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Clemens Haustein 


Her conducting is quite similar to Paavo Järvi […]. Just like Järvi, she is rooted to the ground on her pedestal and it seems like no storm could ever move her from her spot. […] she is particularly economical in her gestures and reserves energetic action for just a few, extraordinary moments. Then […] a fierce sound arises from the deepest depth of the orchestra.


Robert Mathew


Tchaikovsky’s Serenade for Strings secured a richly expressive reading under Rachael Young’s baton.


Alexander Chiriac

Even today it is rare to see the conductor’s baton in a female hand, a great pity if this performance was anything to go by. Young’s movements were fluid and almost balletic and she lead with confidence and panache. [...] (The Tchaikovsky)...was also ... (performed)... from the heart, and ended in a veritable storm of applause.

Robert Hughill


The closing pages, as the speeds got faster were anything but a mad scramble. Young was firmly in control and unflappable, bringing the work to a disciplined, brilliant finish. […] In the first movement there was a lovely rich depth to the textures, superb unanimity from the players but without being straitjacketed. […] Young encouraged the players in delivering a rather massive and dark interpretation of the movement.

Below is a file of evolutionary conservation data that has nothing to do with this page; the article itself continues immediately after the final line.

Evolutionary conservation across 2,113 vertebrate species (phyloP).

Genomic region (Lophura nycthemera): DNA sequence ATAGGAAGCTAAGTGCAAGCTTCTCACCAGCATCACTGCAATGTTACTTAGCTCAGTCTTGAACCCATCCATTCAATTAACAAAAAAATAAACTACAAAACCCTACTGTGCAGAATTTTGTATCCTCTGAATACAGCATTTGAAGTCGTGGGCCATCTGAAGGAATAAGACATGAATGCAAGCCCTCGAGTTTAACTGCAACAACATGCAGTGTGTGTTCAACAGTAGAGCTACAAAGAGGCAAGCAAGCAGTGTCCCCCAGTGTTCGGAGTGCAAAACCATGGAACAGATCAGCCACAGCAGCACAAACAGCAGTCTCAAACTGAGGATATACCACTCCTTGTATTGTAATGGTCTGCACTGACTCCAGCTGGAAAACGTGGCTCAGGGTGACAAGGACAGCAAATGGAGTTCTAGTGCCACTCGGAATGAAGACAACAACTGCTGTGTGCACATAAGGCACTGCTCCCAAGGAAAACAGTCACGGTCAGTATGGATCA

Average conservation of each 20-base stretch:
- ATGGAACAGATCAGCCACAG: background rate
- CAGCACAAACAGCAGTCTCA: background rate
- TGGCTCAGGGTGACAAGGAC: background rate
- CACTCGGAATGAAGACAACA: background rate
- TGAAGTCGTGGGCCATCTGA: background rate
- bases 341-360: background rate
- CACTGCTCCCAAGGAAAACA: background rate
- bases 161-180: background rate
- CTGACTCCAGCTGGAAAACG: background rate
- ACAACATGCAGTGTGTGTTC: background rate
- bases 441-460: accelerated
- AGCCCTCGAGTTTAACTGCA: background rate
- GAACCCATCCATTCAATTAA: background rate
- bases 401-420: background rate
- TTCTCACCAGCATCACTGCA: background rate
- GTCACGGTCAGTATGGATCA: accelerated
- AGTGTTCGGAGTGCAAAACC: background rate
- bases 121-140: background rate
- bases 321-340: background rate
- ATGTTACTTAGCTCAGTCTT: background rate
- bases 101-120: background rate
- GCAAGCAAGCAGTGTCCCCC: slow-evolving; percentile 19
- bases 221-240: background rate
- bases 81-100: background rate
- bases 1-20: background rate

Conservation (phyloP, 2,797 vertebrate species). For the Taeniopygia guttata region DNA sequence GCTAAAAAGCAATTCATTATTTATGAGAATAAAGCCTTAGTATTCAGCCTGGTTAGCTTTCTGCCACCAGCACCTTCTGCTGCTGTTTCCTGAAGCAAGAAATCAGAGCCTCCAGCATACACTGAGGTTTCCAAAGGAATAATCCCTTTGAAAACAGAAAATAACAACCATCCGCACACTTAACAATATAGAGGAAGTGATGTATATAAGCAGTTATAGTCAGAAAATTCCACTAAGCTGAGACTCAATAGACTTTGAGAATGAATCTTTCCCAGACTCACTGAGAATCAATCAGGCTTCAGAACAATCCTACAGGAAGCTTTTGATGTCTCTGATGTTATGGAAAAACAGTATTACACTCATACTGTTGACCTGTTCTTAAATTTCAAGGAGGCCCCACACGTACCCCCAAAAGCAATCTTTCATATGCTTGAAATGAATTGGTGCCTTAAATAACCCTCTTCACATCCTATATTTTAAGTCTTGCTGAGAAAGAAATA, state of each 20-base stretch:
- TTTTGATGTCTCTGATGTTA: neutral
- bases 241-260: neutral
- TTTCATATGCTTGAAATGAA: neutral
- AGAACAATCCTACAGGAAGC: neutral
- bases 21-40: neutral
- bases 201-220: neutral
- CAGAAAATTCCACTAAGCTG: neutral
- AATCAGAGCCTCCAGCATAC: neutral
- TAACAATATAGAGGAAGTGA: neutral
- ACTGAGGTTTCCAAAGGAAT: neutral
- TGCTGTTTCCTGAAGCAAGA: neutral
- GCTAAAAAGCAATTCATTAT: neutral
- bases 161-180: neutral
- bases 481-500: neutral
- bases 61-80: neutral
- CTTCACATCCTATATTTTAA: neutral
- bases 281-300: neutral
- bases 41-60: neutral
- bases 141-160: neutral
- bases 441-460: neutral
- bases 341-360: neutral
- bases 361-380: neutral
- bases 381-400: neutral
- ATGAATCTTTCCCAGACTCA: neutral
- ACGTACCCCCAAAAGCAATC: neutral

Johnny Teperman

Together with the symphony orchestra the British/ New Zealand Maestra’s conducting skills shone with compelling understanding of and great dedication to the music, masterly performing each movement with great rhythmic vitality and illustrating beautifully each movements qualities and form. 


In each of the two contrasting works Miss Young ensured the Sinfónica de Chile, achieved the peak of it’s members’ talent and technical ability. 


The performance of both works highlighted how the musicians of all sections of the orchestra responded perfectly to the New Zealand conductor and applause and accolades came from all.

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